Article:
So let us start by saying that Shakespeare is the greatest of all artists, and let our aesthetic grow to be the philosophical justification of this judgement. We may note that a similar method can, and in my view should, be used in moral philosophy. That is, if a moral philosophy does not give a satisfactory or sufficiently rich account of what we unphilosophically know to be goodness, then away with it.

Iris Murdoch (1959) “The Sublime and the Good”, Chicago Review, Vol. 13, No. 3, pp. 42-55. Quote from p. 42.

For the fourth centenary of  Shakespeare’s death, Iris Murdoch’s judgement of him as the greatest artist of all. Murdoch argues against Tolstoy that both aesthetics and morality have to start from the concrete, not from definitions which determine what is art, or what is good.

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Being a woman

I think being a woman is like being Irish... Everyone says you're important and nice, but you take second place all the same - Iris Murdoch

Iris Murdoch (2008/1965) “The Red and the Green”, Random House, p. 36.

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Philosophy’s Two-Way Movement

There is a two-way movement in philosophy, a movement towards the building of elaborate theories, and a move back again towards the consideration of simple and obvious facts. McTaggart says that time is unreal. Moore replies that he has just had his breakfast. Both these aspects of philosophy are necessary to it.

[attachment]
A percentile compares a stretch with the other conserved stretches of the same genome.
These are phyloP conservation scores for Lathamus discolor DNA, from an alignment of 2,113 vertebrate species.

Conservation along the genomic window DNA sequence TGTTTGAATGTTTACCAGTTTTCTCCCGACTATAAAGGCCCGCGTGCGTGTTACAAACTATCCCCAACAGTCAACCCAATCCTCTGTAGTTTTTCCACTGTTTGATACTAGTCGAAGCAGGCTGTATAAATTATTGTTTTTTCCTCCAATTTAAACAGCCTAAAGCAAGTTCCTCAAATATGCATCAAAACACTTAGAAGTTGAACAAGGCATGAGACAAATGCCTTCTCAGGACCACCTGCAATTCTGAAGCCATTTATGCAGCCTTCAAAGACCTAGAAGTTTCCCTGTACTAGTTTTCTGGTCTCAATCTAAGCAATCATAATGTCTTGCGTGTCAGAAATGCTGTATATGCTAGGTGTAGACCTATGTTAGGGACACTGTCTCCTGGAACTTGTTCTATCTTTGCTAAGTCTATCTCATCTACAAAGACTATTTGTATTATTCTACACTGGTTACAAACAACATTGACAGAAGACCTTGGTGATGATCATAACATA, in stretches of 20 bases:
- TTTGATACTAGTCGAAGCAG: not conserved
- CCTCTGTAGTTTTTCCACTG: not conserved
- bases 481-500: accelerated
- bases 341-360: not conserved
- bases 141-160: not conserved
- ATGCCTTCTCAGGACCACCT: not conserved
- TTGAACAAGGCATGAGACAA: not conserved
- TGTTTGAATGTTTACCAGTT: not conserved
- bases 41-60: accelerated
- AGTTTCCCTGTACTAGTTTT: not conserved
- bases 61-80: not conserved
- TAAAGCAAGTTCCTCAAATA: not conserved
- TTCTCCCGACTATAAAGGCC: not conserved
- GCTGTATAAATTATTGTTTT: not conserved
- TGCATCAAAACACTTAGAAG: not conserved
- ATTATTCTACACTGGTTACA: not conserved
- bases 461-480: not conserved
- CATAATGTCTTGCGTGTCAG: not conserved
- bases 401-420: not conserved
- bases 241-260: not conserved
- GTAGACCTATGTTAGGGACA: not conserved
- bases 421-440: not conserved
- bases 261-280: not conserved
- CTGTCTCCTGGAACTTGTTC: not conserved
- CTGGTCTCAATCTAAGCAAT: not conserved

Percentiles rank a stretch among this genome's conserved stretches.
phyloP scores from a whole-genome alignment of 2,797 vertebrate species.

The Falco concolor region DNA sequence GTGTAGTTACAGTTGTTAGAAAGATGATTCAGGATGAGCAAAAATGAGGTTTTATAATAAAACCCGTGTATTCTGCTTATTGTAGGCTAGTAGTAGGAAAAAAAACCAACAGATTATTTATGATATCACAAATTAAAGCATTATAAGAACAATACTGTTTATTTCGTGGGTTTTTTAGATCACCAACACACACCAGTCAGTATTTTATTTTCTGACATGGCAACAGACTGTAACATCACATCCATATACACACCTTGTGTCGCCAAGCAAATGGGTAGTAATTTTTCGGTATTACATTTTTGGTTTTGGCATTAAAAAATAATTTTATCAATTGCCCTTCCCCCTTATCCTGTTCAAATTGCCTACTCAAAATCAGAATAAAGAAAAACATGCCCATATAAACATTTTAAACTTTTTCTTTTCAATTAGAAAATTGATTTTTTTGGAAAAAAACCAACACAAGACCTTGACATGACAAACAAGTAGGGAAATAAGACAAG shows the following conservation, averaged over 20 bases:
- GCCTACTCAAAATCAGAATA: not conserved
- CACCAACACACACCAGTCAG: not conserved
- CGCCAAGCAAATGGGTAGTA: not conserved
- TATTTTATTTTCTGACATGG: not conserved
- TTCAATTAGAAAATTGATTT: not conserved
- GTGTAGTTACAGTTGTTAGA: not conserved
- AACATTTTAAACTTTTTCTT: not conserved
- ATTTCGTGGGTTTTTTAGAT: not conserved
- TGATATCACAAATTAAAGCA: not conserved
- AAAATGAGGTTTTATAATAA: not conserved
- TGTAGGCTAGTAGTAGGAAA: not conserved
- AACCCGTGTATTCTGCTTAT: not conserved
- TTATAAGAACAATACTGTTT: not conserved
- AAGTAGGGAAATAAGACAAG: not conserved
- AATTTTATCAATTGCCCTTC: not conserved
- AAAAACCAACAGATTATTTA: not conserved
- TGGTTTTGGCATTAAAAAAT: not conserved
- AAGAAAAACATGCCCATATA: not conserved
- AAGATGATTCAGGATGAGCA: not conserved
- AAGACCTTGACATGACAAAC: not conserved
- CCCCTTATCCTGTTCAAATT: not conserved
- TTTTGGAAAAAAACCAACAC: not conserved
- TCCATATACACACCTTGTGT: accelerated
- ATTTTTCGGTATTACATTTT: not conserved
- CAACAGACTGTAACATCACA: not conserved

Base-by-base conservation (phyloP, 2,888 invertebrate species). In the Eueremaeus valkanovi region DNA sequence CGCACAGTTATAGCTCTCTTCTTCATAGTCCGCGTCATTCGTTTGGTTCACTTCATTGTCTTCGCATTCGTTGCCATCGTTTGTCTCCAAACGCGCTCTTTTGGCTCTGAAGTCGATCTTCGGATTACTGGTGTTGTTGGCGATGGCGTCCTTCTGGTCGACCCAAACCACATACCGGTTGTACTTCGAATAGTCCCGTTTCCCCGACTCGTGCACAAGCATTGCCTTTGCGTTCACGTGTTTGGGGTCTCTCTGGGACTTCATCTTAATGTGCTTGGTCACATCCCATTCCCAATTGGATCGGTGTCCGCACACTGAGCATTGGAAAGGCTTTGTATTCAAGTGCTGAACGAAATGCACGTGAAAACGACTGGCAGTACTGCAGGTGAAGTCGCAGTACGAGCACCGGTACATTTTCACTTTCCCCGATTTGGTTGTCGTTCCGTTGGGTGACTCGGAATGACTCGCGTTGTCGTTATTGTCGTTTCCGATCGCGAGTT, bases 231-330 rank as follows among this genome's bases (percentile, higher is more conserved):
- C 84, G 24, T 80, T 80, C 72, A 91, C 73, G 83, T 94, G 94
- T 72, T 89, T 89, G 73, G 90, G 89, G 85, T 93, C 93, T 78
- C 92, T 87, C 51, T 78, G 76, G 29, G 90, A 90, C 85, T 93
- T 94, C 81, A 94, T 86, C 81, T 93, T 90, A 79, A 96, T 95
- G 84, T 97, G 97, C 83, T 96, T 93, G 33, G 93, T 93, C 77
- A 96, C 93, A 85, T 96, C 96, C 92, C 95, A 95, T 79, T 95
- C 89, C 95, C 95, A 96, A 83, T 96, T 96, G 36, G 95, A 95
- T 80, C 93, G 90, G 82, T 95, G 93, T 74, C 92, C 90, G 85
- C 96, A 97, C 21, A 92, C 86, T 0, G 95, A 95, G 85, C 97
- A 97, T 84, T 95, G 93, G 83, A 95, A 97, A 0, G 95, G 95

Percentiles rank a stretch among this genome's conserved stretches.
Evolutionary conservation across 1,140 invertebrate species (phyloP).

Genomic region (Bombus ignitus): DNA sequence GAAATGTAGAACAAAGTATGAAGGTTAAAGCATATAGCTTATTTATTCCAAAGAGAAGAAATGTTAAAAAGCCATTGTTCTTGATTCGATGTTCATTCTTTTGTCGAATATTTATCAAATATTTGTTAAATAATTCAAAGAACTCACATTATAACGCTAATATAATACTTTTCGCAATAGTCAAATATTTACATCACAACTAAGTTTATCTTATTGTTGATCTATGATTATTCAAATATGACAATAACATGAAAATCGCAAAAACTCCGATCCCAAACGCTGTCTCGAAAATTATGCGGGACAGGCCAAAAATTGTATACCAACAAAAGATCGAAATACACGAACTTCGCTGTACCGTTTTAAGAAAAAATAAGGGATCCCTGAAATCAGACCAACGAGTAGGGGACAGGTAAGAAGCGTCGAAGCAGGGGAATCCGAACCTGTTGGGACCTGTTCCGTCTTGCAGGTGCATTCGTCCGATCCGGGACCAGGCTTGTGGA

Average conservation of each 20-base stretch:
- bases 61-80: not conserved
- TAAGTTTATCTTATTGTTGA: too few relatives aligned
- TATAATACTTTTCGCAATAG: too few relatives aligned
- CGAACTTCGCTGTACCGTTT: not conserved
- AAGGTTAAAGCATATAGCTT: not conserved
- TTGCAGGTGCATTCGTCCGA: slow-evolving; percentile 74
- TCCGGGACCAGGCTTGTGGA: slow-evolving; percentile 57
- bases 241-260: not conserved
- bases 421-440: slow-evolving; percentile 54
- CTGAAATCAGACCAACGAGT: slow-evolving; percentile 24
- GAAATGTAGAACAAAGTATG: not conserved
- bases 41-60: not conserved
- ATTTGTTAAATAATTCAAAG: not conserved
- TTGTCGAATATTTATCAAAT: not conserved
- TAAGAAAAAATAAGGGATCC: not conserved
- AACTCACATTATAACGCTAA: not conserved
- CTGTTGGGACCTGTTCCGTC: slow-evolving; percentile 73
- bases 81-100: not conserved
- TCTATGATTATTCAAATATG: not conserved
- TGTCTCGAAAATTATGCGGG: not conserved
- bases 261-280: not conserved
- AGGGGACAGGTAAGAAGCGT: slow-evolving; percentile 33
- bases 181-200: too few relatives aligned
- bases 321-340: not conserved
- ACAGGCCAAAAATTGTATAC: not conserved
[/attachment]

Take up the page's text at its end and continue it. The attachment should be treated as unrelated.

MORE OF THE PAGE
Iris Murdoch, “The Idea of Perfection”, in The Sovereignty of Good (Routledge Classics, p. 1)

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Iris Murdoch on Philosophy and Literature

Byran Magee discusses the areas in which philosophy and literature overlap with Iris Murdoch.

“Style and structure in philosophical writing are compared and contrasted with those in literature. The narrative abilities of Plato, Schopenhauer, and Kant are examined. Philosophy’s predilection for accepting only literature that supports its theories is discussed as a source of antagonism between the two disciplines.”

Many more of Magee’s interviews with contemporary philosophers are available here.

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‘Archives and afterlife’ – The 7th Annual Iris Murdoch Conference, 12th-13th September

Celebrating ten years since the opening of the Iris Murdoch Archives and the inauguration of the Centre for Iris Murdoch Studies, the Seventh International Conference on Iris Murdoch will showcase published and on-going research that has been informed by material in our archives.

Venue: John Galsworthy building, Penrhyn Road campus, Penrhyn Road, Kingston upon Thames, Surrey KT1 2EE

Price: £65-£150

Click here for more information and to book.

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Happiness and Self

Happiness is a matter of one’s most ordinary everyday mode of consciousness being busy and lively and unconcerned with self. To be damned is for one’s ordinary everyday mode of consciousness to be unremitting agonising preoccupation with self.

Iris Murdoch, The Nice and the Good, (1968), chapter 22.